The Australian agriculture sector is anticipated to produce $80.4 billion (US$57.9 billion) worth of products in the 2022-2023 financial year, the second-largest amount ever recorded.
This forecast comes even though producers are grappling with labour shortages and ballooning input costs, with world fertiliser prices hitting the highest levels since 2008.
Jared Greenville, the executive director of the Australian Bureau of Agricultural and Resource Economics (ABARES), said the next financial year would be remarkable for the sector.
“We’re seeing record production values and export values across our winter crop range, including wheat, barley and canola,” Greenville said in comments obtained by AAP.
“But we’re also seeing strong growth in the horticulture sector, which is set to hit a record value as well.”
According to the ABARES quarterly outlook published by the department of agriculture, food prices have risen significantly as a result of poor prospects for world food production, the Russia-Ukraine war, and trade restrictions.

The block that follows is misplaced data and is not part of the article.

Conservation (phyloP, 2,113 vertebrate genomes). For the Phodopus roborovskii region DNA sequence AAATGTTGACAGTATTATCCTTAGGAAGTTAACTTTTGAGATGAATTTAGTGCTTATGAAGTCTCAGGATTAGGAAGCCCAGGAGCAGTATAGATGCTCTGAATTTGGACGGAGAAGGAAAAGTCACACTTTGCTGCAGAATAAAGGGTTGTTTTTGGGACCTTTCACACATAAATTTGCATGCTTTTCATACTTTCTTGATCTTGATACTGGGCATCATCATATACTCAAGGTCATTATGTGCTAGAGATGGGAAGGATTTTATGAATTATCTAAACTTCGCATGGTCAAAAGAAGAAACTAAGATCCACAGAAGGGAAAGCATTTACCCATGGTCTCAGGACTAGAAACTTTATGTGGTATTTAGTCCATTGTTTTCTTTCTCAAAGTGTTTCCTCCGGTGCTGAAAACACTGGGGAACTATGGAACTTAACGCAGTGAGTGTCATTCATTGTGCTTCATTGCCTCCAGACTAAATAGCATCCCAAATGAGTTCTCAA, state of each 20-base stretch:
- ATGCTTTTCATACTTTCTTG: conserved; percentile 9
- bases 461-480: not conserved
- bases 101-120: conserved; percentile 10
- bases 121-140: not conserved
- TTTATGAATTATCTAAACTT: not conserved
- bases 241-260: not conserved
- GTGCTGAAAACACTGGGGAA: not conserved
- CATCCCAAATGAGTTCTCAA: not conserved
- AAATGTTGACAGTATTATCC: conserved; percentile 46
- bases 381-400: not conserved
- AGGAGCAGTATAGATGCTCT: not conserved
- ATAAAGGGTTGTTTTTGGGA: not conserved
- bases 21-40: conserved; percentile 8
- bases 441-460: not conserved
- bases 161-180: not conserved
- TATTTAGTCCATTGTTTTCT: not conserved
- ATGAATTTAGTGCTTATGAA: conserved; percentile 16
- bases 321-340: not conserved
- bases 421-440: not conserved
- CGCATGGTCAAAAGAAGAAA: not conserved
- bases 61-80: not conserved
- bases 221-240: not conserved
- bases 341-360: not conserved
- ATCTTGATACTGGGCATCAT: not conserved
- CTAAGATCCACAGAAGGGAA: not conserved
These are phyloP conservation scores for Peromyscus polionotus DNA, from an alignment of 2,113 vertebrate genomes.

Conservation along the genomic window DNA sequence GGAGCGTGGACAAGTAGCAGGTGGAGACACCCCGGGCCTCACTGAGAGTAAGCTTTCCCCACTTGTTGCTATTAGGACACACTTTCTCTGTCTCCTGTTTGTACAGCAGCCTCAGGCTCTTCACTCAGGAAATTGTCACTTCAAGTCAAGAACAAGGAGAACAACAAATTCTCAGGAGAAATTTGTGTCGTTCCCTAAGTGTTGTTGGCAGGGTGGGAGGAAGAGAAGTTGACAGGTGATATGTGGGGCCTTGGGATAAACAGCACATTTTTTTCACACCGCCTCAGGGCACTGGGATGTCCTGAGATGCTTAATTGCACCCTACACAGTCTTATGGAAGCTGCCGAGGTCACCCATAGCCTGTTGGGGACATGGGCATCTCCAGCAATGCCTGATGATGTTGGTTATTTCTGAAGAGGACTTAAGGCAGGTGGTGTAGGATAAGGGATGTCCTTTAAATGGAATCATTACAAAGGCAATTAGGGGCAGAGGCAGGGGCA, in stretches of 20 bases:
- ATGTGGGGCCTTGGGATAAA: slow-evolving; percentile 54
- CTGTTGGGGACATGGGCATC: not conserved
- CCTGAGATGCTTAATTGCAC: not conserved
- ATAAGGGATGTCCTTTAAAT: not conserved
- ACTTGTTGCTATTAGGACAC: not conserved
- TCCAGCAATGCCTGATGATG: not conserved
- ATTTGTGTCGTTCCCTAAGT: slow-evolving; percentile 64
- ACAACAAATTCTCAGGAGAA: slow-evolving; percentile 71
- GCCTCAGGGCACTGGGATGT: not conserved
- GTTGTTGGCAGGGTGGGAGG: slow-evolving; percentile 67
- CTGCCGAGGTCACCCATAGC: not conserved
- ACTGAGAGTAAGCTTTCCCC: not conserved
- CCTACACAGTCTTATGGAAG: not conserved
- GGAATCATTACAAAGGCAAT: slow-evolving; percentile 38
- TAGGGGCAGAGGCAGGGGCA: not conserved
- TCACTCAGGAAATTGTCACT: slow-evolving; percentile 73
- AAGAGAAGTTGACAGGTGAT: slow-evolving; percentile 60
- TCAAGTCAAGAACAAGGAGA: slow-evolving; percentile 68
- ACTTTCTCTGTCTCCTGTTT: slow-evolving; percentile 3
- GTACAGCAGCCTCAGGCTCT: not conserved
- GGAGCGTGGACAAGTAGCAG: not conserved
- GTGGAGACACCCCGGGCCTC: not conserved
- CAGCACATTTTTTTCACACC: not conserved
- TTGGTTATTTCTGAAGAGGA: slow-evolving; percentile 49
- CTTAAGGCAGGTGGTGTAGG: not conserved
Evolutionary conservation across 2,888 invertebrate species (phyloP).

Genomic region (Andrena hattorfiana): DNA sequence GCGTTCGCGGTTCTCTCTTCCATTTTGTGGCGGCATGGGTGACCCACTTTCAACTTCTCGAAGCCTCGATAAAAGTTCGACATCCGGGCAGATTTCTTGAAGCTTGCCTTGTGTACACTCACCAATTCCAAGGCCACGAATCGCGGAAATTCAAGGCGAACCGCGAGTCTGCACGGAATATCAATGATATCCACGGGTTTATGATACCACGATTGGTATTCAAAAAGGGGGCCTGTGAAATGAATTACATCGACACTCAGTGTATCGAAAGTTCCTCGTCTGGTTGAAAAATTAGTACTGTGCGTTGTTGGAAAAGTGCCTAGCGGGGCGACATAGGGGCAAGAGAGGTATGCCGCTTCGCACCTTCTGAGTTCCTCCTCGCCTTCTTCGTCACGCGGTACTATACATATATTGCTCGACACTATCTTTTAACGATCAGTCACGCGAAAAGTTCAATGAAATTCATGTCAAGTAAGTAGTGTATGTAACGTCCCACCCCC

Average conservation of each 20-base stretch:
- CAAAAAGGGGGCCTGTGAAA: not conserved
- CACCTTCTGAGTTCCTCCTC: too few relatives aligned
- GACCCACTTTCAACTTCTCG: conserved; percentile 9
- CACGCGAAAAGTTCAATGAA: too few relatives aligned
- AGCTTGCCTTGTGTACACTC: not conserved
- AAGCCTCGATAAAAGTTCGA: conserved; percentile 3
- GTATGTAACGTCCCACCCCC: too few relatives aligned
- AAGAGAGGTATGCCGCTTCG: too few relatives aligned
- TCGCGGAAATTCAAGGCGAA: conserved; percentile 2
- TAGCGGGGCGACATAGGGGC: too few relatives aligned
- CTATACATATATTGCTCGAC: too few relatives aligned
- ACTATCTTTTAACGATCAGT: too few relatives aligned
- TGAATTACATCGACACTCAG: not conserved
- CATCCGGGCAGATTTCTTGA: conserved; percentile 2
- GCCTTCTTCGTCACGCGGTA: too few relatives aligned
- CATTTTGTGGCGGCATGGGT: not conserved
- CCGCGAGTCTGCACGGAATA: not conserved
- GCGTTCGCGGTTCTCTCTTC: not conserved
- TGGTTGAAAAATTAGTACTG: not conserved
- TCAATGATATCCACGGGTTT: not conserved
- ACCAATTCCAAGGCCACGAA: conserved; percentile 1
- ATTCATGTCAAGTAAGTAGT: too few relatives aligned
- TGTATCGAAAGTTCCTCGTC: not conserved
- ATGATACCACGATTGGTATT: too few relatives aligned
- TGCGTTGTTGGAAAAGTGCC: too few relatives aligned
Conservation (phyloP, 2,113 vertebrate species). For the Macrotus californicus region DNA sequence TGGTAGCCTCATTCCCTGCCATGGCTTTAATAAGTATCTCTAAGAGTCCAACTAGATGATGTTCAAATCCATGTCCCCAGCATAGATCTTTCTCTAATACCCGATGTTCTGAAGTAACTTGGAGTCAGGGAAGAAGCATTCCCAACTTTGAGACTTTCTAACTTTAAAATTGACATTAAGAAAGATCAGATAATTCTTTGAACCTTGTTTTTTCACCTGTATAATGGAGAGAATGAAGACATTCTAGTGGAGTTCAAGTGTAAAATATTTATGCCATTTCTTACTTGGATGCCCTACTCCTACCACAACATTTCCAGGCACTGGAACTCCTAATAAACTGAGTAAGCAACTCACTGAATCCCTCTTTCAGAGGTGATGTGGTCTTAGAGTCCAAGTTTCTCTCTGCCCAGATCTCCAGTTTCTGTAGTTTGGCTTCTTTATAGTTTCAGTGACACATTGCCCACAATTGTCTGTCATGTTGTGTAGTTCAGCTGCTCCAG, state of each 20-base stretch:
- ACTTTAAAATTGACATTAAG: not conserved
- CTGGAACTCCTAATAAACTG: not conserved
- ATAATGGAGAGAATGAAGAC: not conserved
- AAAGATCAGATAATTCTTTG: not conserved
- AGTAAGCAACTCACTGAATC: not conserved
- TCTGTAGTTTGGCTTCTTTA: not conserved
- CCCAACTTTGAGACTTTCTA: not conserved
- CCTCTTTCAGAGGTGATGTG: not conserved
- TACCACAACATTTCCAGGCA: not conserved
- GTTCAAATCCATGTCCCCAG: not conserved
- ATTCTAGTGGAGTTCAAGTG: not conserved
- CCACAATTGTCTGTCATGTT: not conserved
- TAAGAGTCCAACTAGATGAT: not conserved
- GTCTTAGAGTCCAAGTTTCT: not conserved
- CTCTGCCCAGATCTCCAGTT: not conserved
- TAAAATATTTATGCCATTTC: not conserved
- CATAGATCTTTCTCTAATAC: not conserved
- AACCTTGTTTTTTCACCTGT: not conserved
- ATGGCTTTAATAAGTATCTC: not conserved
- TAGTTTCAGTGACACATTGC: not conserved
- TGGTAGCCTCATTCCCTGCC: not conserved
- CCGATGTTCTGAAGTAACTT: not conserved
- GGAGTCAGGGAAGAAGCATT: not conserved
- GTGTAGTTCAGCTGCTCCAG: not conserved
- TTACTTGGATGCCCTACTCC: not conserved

However, the gross value of agricultural production for 2022-2023 is predicted to be lower than last year’s high of $83.1 billion, with exports likely to reach a record of $65 billion.
At the same time, grain producers are anticipated to achieve their fourth largest and second most valuable winter crop as global grain prices go up.
The report also found that although adverse weather conditions and flooding caused damage to some crops, they did not have a considerable impact on the national production levels.
In addition, the outlook forecasts that horticulture will deliver $13.5 billion worth of produce, while wheat and canola production will reach $12.7 billion and $5.1 billion, respectively.
Meanwhile, livestock production is projected to increase by 1.2 percent to $35 billion in the next financial year.
The report anticipates livestock prices to soften as production grows, with export value dipping slightly to $25.1 billion.
In particular, it is expected that the value of beef production will drop by 1.4 percent to $15.6 billion, and sheepmeat production will slip by eight percent to $4.3 billion.
Furthermore, the report forecasts that the Australian beef herd will rise by six percent to 24.2 million heads, while the total number of sheep will hover around 69 million.
It is noteworthy that global food prices currently stay at their highest levels in a decade and are not likely to trend down in the remaining of 2022 and into 2023.
In May, the World Bank said that global food prices had increased for two years and reached a record high during March and April 2022. Prices soared by 15 percent over the period and were 80 percent higher than two years ago.